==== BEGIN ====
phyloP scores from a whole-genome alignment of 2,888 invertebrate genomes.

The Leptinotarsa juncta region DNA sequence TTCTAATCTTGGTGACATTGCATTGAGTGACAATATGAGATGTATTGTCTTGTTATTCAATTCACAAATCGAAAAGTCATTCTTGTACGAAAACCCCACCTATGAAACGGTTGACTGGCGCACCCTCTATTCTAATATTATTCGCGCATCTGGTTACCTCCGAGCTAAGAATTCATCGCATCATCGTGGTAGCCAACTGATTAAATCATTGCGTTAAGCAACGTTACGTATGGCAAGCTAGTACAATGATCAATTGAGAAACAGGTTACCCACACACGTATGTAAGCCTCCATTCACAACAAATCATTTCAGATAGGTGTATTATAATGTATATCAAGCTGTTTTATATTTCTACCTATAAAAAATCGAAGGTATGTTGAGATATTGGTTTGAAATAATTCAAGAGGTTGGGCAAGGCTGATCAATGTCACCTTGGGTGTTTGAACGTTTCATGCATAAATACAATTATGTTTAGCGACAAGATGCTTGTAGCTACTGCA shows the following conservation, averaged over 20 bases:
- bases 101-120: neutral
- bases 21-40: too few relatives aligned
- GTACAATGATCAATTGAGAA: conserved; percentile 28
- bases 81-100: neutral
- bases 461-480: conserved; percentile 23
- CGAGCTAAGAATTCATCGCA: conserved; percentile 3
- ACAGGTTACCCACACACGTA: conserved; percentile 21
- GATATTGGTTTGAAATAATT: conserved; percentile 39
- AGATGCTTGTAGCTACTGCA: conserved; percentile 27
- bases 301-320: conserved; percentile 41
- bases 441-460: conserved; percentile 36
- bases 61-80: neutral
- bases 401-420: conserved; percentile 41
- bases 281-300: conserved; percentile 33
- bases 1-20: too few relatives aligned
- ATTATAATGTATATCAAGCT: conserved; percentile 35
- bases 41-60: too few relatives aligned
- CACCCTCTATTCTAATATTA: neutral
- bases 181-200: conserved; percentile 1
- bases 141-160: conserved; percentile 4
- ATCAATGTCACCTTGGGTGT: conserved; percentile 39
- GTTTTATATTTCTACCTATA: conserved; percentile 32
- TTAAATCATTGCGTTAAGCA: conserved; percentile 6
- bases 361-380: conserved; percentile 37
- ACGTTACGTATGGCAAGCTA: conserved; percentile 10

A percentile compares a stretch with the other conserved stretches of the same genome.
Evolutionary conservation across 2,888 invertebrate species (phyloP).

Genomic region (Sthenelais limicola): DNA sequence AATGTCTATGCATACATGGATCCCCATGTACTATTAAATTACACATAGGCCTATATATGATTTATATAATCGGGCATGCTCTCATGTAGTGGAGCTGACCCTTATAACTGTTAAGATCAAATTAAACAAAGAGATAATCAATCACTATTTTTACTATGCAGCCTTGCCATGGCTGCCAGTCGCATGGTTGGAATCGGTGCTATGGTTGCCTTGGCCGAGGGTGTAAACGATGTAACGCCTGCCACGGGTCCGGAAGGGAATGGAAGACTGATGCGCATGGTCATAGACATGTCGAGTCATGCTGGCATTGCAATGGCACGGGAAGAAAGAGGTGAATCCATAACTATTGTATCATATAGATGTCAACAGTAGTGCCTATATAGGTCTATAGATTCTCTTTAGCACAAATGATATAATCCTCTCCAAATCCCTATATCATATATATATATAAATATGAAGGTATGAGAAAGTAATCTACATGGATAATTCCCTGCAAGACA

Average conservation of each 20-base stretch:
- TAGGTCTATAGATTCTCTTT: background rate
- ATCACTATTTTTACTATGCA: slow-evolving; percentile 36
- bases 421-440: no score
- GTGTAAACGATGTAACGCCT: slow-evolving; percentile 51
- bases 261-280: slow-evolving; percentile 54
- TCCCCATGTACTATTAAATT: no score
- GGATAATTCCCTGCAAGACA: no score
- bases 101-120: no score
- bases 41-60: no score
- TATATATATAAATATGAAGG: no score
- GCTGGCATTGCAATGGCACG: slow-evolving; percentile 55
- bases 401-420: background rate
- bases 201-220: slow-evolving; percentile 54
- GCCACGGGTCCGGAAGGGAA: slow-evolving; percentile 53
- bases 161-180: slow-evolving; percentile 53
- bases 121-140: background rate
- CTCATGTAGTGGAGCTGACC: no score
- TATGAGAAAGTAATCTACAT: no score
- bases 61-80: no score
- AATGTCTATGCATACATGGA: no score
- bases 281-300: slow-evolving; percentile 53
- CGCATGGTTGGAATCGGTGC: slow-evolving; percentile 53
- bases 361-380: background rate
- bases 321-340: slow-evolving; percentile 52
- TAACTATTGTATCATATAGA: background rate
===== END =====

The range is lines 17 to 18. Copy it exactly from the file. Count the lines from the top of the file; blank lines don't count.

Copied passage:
- bases 1-20: too few relatives aligned
- ATTATAATGTATATCAAGCT: conserved; percentile 35